Friday 14 August 2015

The Portable Cartoonist

This month, I've started making some headway in drawing the fourth issue of Killjoy.

My usual drawing process requires a little preparation before I actually make the first marks on paper - that is, clearing space on my cluttered desk before setting up my drawing board (I use a Reeves' Art and Craft Workstation, A2 size, which is effective and inexpensive) and preparing whatever drawing materials I plan to use. As a result, I've only tended to make 'finished' work during occasional, preplanned sessions on free days or evenings.

As I intend to make single issues of Killjoy a little longer from now on, I'm making use of smaller pockets of free time - lunch breaks, idle café visits, &c. - in the production of comics. To this end, I'm drawing a number of strips in a sketchbook (Daler Rowney Ebony, spiral-bound), with a brush pen (a Kuretake No. 13 filled with Platinum Carbon ink).

Redrawing panels in Manchester's new Chapter One bookshop & café
Some of the benefits of the brush pen are its speed, convenience, and looseness; the last characteristic might be considered a disadvantage in some circumstances, but it helps in remedying the increasing fussiness I've developed in drawing a project that was intended to be freer. (I received some justified criticism of this tendency at last year's Thought Bubble Festival.) Watercolour brushes loaded with Indian ink are always more versatile and precise - especially for controlled wet/dry effects - but I can't just pull them out of my bag and get to work on any available surface during a few stray minutes. (I also think the coffee shop scenes in Jeffrey Brown's comics might've inspired a certain fondness for the idea of café-drawing.)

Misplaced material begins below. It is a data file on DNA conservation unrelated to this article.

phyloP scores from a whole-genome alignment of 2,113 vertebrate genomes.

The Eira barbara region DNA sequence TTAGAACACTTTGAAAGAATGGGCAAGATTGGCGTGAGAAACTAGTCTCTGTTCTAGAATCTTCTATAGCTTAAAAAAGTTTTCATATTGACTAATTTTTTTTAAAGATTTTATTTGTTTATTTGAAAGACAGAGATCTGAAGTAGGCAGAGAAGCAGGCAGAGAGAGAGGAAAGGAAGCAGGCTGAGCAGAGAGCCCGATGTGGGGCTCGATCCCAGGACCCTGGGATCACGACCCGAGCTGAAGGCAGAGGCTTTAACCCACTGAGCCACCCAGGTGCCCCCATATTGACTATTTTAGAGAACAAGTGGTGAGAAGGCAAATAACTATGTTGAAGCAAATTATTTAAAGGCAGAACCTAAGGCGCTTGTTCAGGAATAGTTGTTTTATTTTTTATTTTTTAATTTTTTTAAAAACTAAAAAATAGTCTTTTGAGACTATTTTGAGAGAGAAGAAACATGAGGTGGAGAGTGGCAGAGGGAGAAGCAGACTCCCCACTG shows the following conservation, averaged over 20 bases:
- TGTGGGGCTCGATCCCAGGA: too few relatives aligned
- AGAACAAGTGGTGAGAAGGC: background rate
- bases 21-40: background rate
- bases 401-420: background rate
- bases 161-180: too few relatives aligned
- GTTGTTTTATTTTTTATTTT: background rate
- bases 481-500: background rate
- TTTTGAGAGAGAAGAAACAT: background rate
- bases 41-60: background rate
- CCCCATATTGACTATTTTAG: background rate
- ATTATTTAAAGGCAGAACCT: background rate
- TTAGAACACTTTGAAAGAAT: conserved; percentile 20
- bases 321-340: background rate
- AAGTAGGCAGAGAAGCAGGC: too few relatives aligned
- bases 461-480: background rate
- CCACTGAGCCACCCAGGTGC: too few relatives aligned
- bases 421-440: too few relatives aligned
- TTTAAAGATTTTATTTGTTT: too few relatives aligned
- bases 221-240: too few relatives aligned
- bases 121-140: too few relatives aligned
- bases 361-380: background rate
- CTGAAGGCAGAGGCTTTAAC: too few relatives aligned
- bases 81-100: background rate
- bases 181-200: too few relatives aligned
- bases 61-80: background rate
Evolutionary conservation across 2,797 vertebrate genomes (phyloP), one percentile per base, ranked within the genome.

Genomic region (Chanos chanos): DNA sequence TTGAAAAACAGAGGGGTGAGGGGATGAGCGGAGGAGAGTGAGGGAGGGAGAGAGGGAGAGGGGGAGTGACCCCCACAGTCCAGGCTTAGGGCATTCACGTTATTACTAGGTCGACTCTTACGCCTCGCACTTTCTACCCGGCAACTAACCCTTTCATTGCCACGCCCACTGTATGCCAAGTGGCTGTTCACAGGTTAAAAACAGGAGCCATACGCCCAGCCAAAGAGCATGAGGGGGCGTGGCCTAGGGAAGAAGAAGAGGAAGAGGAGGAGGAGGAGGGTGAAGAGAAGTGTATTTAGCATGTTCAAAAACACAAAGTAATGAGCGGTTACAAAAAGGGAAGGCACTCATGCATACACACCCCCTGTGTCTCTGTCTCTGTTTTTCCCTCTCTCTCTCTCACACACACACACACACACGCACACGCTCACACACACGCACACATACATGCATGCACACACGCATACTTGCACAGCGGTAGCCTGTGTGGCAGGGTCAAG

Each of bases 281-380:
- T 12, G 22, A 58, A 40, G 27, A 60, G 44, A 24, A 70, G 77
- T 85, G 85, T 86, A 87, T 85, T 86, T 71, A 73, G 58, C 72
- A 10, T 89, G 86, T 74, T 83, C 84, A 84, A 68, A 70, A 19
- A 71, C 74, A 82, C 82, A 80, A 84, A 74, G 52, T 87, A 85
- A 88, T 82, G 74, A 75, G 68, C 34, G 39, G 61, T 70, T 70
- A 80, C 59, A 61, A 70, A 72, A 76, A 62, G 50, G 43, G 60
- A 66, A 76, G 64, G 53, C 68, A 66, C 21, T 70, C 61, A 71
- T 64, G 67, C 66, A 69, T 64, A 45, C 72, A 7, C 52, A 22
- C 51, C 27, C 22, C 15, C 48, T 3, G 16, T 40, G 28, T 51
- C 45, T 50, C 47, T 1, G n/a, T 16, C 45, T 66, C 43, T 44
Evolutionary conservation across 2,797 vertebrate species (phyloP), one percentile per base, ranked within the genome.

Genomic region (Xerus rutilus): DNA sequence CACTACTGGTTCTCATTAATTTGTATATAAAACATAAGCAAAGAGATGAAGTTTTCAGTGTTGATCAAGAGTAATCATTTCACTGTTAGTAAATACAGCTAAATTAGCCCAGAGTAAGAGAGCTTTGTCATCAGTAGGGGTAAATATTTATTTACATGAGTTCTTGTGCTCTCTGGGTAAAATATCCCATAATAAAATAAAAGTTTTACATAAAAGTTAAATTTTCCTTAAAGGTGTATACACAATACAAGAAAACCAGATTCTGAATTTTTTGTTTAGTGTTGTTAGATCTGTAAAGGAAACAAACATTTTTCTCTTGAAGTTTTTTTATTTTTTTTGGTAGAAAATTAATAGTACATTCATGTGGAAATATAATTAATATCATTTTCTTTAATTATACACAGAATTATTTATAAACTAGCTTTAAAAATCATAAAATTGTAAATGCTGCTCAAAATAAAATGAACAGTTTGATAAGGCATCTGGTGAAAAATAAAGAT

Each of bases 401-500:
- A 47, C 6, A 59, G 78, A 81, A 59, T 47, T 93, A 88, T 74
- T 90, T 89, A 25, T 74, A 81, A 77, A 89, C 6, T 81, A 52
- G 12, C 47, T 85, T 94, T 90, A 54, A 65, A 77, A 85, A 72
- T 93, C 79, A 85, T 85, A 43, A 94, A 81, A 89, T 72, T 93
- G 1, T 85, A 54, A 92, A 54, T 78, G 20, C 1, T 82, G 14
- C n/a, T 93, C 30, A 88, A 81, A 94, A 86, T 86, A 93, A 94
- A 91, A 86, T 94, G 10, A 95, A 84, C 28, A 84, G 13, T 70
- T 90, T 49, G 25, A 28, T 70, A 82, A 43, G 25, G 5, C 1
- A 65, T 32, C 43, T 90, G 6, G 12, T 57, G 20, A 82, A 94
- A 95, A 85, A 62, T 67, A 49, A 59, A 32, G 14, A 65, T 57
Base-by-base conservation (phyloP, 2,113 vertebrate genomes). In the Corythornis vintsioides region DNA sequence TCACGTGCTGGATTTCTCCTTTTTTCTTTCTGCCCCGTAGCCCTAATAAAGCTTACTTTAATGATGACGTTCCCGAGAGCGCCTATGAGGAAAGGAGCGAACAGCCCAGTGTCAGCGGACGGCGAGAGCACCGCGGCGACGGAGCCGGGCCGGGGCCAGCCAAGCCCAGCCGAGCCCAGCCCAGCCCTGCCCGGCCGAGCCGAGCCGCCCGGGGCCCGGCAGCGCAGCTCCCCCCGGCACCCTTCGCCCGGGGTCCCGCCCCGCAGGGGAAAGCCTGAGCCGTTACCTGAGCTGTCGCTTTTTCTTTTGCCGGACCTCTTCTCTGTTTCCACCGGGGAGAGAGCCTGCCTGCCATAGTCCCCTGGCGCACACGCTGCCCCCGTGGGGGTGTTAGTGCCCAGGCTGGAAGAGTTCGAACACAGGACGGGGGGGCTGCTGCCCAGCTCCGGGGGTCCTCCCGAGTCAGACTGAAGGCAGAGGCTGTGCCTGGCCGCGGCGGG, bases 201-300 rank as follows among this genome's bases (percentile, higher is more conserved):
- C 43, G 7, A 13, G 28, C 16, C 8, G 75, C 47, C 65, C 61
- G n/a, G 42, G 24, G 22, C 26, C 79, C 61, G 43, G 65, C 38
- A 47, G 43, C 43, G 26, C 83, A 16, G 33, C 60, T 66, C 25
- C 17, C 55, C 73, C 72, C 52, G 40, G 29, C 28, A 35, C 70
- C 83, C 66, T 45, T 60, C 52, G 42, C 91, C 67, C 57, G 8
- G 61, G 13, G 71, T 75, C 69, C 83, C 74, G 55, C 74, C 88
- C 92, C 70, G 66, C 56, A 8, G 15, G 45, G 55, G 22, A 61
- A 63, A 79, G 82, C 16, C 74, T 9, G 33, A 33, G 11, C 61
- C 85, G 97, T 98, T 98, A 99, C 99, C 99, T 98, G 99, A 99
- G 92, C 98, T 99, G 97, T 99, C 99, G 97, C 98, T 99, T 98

I must admit to a little former preciousness in respect of art materials - that sketchbooks and pens might not be 'proper' tools for 'serious' drawing, even though I've always theoretically agreed with Derek Kirk Kim's opposite opinion. However, I've become increasingly aware that brush pens are regularly used to brilliant effect by cartoonists whose work I could never hope to match: Frederik Peeters uses the Pentel Pocket Brush to draw his beautiful comics, and Blutch apparently keeps multiple brush pens to hand - and Kaz once told me that he began drawing Underworld with a brush pen in his sketchbook after a move that left him pressed for time. And, of course, to be a tools snob makes one a tool.

The only concerning disadvantage with this method is that bending over a horizontal sketchbook is painfully niggling a trigger point in my back. I'll probably draw about one-third or half of the issue in this manner, before moving back to a static, posture-friendly setup in a month or two.